Ouroboros and Memories of Light are a wonderful trip through thirteen years of synth music by one musician, and it’s fascinating to see his growth and change over this time.  While a little excessive overall, the two discs come recommended to fans of the modern EM scene; Ouroboros is a joyful and accessible disc, and Berlin School fans will no doubt find lots to love on Memories of Light.

 

4m33s – The Four Seasons

4m33s – The Four Seasons (AmbientLive)

 

In the past I have reviewed some of John Sherwood’s more recent experiments under his 4m33s alias, but here I return to the project’s roots with his Four Seasons collection.  Originally released under the Y-EXP moniker in 2000 as a four disc set – one for each season – the series is now more neatly packaged in two double disc sets, available from AmbientLive (although you may have to get in touch via email as it is one of many 4m33s albums not advertised on the site!).

I discovered 4m33s through the music hosting site ElectronicScene back in 2002, and was drawn to this particular project, as I have always been a fan of evocative, picture-painting music.  Whilst recent releases like Mystical Time Machine have an emphasis on traditional Berlin School sequences and long ambient passages, earlier releases had a trademark sound focussed on a unique use of sequences.  Shying away from the traditional Tangerine Dream/Schulze-aping of much sequencer-based music, the pieces on display here feature an array of light, twinkly synthetic sounds which slowly morph and change over the course of the piece, typically between 10 and 20 minutes.  White noise is regularly employed to steer the pieces away from the melodic and towards the experimental (particularly on Autumn), but the music always returns to its root: usually a repeated joyous, playful melody.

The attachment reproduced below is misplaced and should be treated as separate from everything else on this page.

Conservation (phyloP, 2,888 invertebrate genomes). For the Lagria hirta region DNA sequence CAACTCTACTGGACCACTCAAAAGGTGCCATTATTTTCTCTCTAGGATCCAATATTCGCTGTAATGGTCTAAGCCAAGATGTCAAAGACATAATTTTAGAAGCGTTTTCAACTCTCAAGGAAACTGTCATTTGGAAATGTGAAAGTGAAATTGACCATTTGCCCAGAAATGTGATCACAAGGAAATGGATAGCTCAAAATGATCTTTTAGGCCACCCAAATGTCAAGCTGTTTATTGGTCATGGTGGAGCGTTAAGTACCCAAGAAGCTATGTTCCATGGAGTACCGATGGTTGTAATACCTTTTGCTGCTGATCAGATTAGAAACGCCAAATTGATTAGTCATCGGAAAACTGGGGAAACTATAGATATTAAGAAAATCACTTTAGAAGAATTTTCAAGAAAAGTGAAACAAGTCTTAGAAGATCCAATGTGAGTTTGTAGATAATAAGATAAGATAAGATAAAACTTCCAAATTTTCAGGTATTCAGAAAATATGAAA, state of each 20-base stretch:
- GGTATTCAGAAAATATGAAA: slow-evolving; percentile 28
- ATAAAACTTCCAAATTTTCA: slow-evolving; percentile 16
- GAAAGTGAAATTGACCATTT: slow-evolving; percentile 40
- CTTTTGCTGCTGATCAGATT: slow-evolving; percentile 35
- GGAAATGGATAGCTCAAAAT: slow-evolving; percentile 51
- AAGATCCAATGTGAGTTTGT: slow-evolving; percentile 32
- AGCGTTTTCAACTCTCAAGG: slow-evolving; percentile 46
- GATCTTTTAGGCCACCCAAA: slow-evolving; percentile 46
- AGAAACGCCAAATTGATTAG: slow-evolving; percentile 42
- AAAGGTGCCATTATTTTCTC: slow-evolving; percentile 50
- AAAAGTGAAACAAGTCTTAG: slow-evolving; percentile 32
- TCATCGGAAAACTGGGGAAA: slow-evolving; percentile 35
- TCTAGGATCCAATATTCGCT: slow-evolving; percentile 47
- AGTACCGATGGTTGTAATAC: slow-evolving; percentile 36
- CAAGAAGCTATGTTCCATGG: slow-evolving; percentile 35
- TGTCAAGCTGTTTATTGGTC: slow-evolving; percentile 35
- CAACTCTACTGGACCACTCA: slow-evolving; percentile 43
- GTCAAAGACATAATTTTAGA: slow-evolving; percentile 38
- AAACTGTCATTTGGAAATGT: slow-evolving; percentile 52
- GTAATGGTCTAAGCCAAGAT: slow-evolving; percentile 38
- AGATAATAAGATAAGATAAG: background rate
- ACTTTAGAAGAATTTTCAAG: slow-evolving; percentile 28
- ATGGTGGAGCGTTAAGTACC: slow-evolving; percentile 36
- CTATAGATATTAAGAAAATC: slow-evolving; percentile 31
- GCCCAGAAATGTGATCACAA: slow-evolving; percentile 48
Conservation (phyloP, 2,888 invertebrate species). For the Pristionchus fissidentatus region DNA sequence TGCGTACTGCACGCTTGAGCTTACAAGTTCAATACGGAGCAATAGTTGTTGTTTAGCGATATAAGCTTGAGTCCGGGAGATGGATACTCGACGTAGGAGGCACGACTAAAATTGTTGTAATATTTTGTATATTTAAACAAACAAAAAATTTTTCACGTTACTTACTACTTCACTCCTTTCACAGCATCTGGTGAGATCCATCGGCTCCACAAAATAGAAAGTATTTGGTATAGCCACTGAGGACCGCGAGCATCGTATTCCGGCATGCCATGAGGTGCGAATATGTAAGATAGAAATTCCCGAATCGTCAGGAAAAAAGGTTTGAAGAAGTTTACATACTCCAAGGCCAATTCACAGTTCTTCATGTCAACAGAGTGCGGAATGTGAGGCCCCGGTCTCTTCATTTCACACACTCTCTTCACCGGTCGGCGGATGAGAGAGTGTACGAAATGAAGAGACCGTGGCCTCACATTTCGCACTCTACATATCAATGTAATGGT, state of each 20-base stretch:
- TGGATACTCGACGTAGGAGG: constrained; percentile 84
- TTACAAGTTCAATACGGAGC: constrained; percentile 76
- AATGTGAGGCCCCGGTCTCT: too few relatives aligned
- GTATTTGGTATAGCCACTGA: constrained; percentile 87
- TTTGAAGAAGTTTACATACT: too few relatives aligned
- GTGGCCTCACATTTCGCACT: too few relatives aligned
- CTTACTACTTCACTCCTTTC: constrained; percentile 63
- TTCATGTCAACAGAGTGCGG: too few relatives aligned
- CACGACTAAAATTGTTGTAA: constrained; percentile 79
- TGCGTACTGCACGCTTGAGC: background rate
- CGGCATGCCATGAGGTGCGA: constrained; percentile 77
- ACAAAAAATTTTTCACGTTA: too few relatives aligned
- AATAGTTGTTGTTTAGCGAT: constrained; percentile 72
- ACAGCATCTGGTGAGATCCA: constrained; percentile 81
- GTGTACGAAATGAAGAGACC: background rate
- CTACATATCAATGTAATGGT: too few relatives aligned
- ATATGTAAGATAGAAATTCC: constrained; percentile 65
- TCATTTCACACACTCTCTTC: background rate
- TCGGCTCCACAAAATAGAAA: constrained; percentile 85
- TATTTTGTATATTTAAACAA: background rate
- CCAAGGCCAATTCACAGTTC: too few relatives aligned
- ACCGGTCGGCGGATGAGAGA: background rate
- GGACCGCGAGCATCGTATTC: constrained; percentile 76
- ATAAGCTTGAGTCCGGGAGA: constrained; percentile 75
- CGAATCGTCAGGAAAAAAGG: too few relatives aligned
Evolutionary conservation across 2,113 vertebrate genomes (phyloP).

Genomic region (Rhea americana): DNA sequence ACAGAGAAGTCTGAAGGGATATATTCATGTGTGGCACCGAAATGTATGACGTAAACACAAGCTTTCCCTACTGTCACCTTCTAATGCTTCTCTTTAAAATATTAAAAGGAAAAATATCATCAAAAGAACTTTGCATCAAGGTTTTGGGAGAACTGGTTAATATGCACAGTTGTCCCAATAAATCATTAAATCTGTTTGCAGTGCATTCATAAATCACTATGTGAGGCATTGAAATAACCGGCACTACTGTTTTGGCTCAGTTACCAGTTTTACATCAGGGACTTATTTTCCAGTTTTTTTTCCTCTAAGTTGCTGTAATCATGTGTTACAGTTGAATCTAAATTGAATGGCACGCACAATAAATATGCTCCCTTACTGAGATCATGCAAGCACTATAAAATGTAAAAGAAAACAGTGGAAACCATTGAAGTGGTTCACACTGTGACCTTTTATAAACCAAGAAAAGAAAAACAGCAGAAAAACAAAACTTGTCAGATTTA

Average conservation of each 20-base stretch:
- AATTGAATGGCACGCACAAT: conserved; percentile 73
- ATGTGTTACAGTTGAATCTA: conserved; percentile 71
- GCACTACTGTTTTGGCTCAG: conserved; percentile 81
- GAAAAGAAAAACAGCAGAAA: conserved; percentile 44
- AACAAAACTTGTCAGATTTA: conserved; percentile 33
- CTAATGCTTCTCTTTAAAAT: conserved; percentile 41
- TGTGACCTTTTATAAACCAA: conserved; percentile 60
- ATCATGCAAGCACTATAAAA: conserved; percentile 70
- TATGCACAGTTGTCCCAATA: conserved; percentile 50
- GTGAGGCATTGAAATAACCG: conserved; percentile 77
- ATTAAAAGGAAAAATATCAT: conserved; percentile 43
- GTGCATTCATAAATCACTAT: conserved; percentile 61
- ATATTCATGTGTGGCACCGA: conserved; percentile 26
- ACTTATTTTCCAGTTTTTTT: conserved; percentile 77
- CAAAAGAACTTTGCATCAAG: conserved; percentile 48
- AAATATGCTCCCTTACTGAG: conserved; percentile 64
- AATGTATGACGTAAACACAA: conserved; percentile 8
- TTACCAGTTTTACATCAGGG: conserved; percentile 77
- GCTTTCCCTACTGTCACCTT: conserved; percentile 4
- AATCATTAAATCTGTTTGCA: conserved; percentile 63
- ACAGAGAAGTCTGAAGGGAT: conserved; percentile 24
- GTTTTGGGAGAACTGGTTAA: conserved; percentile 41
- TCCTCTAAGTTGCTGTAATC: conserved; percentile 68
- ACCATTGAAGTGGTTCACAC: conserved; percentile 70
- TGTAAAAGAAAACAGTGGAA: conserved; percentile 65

Despite this broad description, each individual disc uses the template in a different way to conjour its respective season.  Spring begins with “Seeds”, one of the more repetitive pieces in the series, which gives images of the early stages of new life reading to burst forth, while “Spring Gardens” is a more complex piece, melodic counterpoint suggesting plants intertwining in their new growth.
Summer focuses not on vibrance of summer life, but the intensity of summer heat.  “Summer Heat” is just that: intense and draining, its synths reaching a screeching crescendo, whilst “Summer Rain” is the antidote, a fast moving, refreshing melodic number to combat the high temperature of the opening pieces.
Autumn is the most experimental of the four works, portraying strong winds shaping the landscape and tearing leaves from trees.  Synth growls and layers of white noise are the main focus this time around.  Brief snippets of tumbling melody are caught through gusts of slowly changing noise washes.  Autumn is an experimental record, and makes no claims otherwise.
Winter begins on an entirely different note, with a beautiful melody from the softest sounding synth.  A perfect contrast with the previous record, here crystaline ice structures and delicate footprints are portrayed through intricate melodic lines and just a touch of sadness.  The most enjoyable, and probably most accomplished, disc of the series, Winter ends the Four Seasons on a high note.

Whilst the use of modulation on all aspects of the synth suggests a more generic sequence-based sound, I must emphasise again, this is not the deep plodding or rapid pummelling of standard fare Berlin School music.  John Sherwood has created a unique sound based on synth sequences, one with a warm, earthy feel, which bears a much stronger influence of the minimalists of the ’70s than the over-indulgence that plagues a lot of synthesiser music (indeed, Sherwood counts Reich and Riley – along with Cage, of course – among his biggest influences).  It is this combination of experimental music with enjoyable sounds, catchy melodies and evocative imagery that makes this set worthwhile.  If you’re interested in the earlier days of 4m33s (typically pre-The Ritual), this is a great place to start.

Kerkville – Days

Kerkville – Days (Triple Bath)